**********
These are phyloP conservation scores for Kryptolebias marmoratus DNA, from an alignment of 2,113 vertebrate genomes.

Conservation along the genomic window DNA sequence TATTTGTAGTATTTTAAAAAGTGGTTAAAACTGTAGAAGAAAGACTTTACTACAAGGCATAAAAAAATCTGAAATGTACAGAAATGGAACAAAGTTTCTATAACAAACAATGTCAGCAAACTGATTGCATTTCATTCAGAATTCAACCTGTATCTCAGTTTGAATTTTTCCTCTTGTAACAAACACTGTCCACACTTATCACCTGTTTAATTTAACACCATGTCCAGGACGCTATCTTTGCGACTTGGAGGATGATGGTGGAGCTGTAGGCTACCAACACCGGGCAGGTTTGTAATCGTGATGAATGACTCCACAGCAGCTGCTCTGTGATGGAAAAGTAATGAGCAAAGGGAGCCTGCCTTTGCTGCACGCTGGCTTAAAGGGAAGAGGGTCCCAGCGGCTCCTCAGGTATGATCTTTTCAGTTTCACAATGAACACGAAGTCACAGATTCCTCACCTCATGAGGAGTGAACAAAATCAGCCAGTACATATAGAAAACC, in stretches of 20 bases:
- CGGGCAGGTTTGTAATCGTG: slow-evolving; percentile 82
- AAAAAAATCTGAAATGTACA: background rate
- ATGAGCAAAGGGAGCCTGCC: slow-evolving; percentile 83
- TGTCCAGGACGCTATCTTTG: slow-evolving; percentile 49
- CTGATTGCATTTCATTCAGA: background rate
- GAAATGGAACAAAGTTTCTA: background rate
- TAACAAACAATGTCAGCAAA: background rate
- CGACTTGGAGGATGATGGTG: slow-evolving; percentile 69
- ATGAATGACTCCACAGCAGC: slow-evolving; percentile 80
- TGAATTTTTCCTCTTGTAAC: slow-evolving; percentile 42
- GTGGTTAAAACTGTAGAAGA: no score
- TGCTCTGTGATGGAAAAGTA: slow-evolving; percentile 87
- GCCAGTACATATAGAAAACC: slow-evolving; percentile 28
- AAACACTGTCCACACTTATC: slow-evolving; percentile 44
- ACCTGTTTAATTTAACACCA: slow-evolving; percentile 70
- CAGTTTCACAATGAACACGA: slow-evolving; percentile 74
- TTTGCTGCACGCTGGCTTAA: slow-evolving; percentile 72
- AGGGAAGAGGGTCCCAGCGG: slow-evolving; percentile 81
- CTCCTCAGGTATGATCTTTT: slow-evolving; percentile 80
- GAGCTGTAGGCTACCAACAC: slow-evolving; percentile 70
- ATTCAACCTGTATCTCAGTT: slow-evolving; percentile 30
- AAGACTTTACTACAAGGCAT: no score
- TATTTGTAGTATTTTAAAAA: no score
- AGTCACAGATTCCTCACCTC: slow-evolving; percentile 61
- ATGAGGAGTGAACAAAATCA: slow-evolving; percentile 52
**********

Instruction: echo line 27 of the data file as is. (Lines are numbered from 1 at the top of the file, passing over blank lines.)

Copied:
- ATGAGGAGTGAACAAAATCA: slow-evolving; percentile 52